In this post, we will cover some of the items that may be overlooked by both purchasers and developers when buying a subdivided block.
Is the project buying the block of land, building a house and providing the finishing touches on it feasible?
One very important item that you should include in your offer and acceptance of any rear strata or subdivided block is to have the offer subject to a feasibility costing
Central Avenue homes can have a house designed and costed including all provisional sums to see if the project is financially viable in a relatively short period of time, this is probably one of the most important clauses to add to your offer, especially if the block is small, has limited access for vehicles, has different levels across the block and what, if any additional items may be required that you hadn’t thought about adding to your calculations to finish your project.
Sometimes retaining or brick build ups can be quite costly, especially if the cost has not been taken into account
Some of things that may need to be added to your building costs that potential buyers don’t take into account are:-
BAL (Bushfire attack level)
2 houses in the same street may have a different BAL, and unfortunately, some of the things required to meet the level can be costly, eg, the assessment itself if one has not been done already,
Ember proof flumes to the roof
Ember proof Weepholes to the brickwork
Ember proof seals to the garage door (some doors are not able to be selected due to a BAL rating)
Ember proof flyscreens and glazing to windows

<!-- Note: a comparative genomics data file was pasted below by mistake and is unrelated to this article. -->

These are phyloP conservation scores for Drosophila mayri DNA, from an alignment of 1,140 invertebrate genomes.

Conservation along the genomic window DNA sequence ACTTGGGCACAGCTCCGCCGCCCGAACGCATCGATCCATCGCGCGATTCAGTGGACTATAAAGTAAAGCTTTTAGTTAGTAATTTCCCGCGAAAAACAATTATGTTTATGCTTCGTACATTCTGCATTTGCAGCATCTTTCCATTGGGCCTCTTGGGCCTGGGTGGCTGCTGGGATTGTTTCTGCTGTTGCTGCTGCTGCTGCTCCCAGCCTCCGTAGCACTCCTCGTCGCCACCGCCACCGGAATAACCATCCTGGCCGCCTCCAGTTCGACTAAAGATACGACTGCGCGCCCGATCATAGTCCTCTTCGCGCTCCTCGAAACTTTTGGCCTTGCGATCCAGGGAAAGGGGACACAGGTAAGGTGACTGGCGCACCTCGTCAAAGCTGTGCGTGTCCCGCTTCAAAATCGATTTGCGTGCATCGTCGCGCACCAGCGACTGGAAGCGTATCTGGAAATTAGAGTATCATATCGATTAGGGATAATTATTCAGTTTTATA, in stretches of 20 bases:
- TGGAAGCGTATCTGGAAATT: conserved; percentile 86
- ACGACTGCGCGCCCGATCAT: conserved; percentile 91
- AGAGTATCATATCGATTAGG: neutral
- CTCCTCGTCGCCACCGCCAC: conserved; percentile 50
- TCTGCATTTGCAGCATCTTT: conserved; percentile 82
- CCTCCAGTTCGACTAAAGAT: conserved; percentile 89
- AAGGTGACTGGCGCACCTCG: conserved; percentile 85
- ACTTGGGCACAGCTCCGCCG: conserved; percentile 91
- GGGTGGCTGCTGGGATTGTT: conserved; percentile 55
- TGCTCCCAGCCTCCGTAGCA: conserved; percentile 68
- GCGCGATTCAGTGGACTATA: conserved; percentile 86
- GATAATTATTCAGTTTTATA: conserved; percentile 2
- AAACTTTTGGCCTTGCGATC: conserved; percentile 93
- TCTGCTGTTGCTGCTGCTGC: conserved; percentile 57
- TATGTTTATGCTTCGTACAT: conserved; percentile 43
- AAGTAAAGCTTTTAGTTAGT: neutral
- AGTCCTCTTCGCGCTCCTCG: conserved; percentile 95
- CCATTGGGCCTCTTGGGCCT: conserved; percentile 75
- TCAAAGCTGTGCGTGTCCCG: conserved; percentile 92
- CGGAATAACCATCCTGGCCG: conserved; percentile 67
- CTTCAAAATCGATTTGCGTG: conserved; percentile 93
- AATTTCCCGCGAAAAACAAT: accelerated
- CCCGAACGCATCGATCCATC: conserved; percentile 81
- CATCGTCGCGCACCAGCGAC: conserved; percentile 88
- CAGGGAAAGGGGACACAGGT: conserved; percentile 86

The assessment and upgrade of items to achieve the level that the block requires.
Most shires may require a planning or development approval for rear strata or subdivided blocks, it might be prudent to contact the shire and enquire if the block is going to require planning or DA approval before applying for a building permit, and a good suggestion would be to have them put their response in writing.
has the block had new fencing installed, or will old fencing need to be replaced?
Some shires now require not only that storm water is included in the building permit, but may require a hydraulic engineering report to ensure that the correct calculations for the storm water disposal has been met.
Geo technical report
Some shires require that a Geo technical report is provided along with the hydraulic engineering calculations to establish the type of soil the block.
Has the gas been run, with some services, the trade, be it electrician or plumber is able to run the lines, or conduits, however with the gas run, Atco, or the gas providers do not subcontract out the gas run, and if it hasn’t been done to a rear strata lot, there may be additional costs to run the line.
sand ladders or limestone drive for access during construction, tiger lines, for overhead power lines, removal of excess soil, possible retaining or brick build ups.
Some lots that have been subdivided can have a sewer easement as part of the block, and you may be able to have piling alongside the line to be able to use the area, however, some areas may not be able to be piled and the easement is a wasted an unusable part of the block of land.
These items can become costly, especially if they haven’t been taken into account when purchasing your block of land and that amount can eat away the amount that you want to put towards the building and finishing off of the home.